Celebrating Chinese New Year - even on Mars!

2 February 2011

Romain wrote in his latest diary Chinese New Year, that happened just after they have ‘entered’ orbit around the red planet. The text has been now updated with new photos from the 'Spring Festival´ party. But this was just one of the many traditions from different countries the crew celebrated in January.


The opening of the Martian landing module is not the only big event that will happen in the next few days in our Mars 500 facility. A huge party celebrated by more than 1 billion people will also reach us who are so far from Earth. The Chinese New Year, also called ‘Spring Festival’, is brought to us on the evening of 3 February – thanks to Wang Yue. For months he has been training on his calligraphy and for this special occasion he has used his skills to craft lamps and posters decorated with Chinese characters. In particular, he prepared six special posters where six different wishes were written: one for each of us.

For a whole evening we all learned our sentences in Chinese. I let you imagine how the noise level rose gradually as we repeated our words aloud. Diego was the first to pick up a phrase and to start learning it. It was one of the most difficult with a lot of ‘sh’ sounds. I joined him when I repeated mine again and again to have a correct Chinese accent: “Fu Ju Dong Hai”. These sounds mean “May your happiness be as vast as the Eastern Ocean (=Pacific Ocean)”. I was amazed to see that only four Chinese characters could lead to such a complex sentence in English. Our three Russian guys soon added their voices to the general humming filling the volume of our modules.

After one hour of intensive learning and laughing we made several videos which will be shown on 3 February in China. From what we understood, the Spring Festival is something huge in China but also all around the world, with a lot of dragons, lamps and firecrackers.

I was equally surprised to learn how important the New Year party was in Russia. At the end of December, I could see that my three Russian crewmates were more and more excited by the upcoming event. It took me several days to understand why I couldn’t match their ‘cheering level’. In our Western countries we tend to celebrate Christmas in our families and then the New Year’s Eve is spent with friends. Here in Russia you have to imagine celebrating both Christmas and New Year on the same day to have an idea of the importance of it.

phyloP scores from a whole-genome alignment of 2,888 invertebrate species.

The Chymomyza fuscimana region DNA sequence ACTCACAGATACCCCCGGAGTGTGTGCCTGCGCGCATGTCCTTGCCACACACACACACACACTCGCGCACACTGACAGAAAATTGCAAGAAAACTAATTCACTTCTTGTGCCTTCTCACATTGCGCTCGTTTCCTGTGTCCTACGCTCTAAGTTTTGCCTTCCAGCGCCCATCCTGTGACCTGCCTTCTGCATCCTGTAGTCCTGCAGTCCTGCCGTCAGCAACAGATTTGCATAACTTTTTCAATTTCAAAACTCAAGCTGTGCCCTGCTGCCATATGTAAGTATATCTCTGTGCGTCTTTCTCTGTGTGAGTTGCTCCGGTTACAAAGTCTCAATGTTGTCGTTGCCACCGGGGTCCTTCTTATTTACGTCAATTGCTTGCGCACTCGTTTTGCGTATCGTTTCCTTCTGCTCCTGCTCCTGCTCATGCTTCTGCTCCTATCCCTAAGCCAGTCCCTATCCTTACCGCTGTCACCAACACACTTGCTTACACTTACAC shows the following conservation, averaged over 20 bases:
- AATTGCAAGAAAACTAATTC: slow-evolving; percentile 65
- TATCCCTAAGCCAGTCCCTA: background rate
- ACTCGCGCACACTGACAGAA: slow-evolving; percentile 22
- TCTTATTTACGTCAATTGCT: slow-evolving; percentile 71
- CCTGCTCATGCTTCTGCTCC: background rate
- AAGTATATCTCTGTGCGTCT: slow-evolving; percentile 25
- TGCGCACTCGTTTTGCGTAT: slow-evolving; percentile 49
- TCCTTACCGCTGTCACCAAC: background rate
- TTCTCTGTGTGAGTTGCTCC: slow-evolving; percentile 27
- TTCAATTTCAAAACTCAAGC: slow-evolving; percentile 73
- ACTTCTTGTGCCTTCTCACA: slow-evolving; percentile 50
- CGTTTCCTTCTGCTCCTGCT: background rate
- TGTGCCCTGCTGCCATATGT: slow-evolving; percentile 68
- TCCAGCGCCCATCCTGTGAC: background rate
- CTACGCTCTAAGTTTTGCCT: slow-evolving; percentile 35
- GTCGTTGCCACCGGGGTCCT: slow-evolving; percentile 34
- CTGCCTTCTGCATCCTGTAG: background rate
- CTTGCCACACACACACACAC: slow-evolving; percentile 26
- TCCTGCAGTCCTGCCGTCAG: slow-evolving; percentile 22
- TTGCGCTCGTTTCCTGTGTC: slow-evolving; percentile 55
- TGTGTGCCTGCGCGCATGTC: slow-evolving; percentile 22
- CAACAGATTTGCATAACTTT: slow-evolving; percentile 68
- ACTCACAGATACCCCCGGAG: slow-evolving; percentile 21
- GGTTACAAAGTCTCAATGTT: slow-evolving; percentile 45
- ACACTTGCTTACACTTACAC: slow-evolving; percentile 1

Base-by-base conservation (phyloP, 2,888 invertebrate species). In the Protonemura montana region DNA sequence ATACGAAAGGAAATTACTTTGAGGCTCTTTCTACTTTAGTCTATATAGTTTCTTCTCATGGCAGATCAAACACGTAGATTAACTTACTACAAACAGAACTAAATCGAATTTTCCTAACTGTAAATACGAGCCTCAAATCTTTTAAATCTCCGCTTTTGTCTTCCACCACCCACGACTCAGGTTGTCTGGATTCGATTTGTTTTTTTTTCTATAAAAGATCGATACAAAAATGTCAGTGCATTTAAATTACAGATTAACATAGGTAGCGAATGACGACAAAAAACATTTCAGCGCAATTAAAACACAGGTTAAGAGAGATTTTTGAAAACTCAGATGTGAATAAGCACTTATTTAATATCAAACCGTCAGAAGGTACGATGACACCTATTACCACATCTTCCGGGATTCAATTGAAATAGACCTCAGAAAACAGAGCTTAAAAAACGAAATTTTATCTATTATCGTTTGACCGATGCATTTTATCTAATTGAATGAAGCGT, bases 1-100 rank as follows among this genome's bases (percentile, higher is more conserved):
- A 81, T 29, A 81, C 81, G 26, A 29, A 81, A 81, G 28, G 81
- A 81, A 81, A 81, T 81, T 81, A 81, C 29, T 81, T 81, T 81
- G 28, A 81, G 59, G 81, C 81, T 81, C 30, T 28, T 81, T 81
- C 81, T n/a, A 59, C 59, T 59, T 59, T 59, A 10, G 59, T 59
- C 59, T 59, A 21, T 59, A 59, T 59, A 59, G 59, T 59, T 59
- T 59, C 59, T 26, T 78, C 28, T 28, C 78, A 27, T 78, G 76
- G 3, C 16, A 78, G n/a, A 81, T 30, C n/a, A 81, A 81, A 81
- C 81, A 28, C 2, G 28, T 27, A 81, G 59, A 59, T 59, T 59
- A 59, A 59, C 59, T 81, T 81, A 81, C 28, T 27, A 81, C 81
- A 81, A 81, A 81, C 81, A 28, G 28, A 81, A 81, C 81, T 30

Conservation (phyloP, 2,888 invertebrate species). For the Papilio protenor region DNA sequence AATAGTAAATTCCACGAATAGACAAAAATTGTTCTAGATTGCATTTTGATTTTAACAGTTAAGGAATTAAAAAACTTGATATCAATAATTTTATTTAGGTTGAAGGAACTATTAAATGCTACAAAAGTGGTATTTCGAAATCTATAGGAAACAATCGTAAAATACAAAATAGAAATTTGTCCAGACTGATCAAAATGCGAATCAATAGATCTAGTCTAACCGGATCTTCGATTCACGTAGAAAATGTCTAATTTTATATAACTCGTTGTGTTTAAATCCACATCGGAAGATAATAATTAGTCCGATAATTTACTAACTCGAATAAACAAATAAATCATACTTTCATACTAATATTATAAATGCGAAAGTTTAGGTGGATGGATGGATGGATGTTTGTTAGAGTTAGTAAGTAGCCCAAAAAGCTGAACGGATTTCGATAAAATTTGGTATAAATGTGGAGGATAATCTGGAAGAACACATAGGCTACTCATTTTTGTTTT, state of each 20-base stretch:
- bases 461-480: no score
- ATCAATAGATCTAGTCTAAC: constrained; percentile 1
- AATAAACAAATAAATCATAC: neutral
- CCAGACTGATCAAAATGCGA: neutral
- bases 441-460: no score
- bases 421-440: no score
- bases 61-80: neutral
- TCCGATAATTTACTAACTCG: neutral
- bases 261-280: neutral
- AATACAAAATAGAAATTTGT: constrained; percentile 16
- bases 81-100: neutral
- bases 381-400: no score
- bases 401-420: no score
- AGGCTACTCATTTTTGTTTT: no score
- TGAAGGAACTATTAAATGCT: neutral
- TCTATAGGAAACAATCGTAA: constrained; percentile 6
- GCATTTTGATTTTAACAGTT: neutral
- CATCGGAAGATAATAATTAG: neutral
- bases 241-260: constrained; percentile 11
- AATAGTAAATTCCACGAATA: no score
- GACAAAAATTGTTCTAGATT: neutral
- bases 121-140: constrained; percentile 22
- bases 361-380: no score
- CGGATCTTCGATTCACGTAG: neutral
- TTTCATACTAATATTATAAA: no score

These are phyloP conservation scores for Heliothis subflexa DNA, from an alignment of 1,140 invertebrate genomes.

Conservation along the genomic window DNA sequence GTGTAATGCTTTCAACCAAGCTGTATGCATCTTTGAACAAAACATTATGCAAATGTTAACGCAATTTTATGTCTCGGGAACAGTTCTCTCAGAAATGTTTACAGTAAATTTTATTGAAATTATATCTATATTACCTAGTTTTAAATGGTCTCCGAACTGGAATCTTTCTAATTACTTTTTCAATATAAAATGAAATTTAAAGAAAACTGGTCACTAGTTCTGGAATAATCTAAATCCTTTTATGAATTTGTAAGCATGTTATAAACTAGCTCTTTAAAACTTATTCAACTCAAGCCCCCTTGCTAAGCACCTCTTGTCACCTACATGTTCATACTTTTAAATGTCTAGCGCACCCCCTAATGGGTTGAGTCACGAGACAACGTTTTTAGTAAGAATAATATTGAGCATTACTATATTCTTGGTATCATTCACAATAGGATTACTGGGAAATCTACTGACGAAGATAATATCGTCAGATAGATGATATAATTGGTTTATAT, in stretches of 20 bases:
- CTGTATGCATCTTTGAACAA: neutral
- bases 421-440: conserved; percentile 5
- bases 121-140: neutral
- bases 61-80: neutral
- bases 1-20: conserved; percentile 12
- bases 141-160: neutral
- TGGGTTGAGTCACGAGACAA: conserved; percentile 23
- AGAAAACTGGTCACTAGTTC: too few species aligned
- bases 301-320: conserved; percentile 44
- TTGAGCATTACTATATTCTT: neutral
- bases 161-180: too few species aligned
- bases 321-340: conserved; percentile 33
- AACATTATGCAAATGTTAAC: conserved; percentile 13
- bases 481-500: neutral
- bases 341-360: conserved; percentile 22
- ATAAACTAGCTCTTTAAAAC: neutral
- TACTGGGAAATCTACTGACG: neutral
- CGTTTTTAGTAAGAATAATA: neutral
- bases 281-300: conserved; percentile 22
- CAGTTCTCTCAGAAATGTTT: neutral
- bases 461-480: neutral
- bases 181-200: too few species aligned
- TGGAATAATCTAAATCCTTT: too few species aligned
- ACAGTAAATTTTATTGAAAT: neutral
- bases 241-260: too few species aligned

Beijing during the Chinese New Year celebrations seen by Paolo Nespoli aboard the ISS

Traditionally they would begin the party with their families until 01:00 or 02:00 at the morning. Then they meet with friends to continue the festivities until dawn!

In our spaceship on 31 December both Sukhrob and Alexey woke up more than one hour earlier than usual because of their excitement. Our whole day was filled with smiles, expectations for the evening and food preparation (the latter being very quick as we still had our strict menus to follow).

Around 19:00 the party started and we spent the next five hours between the kitchen (talking together) and the living room (watching typical Russian comedies). Just before midnight we gathered again in the kitchen, we started the countdown and we ended it with a loud: “C Novam Godam!”» – throwing a lot of paper ribbons and paper balls all over the place. A few minutes later we were immortalising this ‘extra-terrestrial’ party with a lot of cheerful pictures! We waited till 02:00 to celebrate again the New Year but this time for France and Italy. After that, one after the other, we headed back to our rooms.

A few days later it was my turn to introduce a French tradition to my crewmates. Two religious gatherings could have been observed on 6 January. The first was the Orthodox Christmas, based on the Julian calendar, which is delayed by 13 days compared to our Gregorian calendar, and the second was the Epiphany for our Western Countries. I focused on the second because we have a nice tradition for it in France called ‘la galette des rois’ – the Kings’ pancake.

The idea is to make (or buy) a cake filed with an almond stuffing: ‘la galette des rois’. A small porcelain figurine – called ‘la fève’ in French - is hidden inside. At the end of the meal on this day, the cake is shared between everybody around the table and the lucky one who gets the figurine in his slice becomes king (or queen) for the day. In honour of his newly earned status, he gets a crown that he has to wear for the rest of the day.

As we didn’t have this special cake inside the modules I took one with the closest taste to a real ‘galette des rois’. I hid ‘la fève’ (that was hidden in my belongings since my entry in our Mars500 modules) in it and I made a paper crown. On this evening I asked everybody to stay around the table to share this colourful tradition. It’s always possible to find some hints of the presence of the figurine in the cake and then a ceremonial is observed to assure a fair trade. The youngest – Diego – had to hide so that he couldn’t see the six portions of the cake. Then another person – our commander Alexey – pointed at one random part and a very complex question is formulated to Diego: “Who?”. He had to announce all our names randomly until everybody was served.

He's the king

The best part of the evening comes just after, because then we could, at last, enjoy our cake. We stabbed quite wildly at all our portions to discover who was our ‘king of the day’. The winner was: DIEGO! If you get a chance, don’t hesitate to taste a real ‘galette des rois’

As an international crew it’s a pleasure to understand and celebrate each other’s traditions. And it also provides a good change from our days’ work.

Happy Spring Festival from the Mars500 crew!

- Romain

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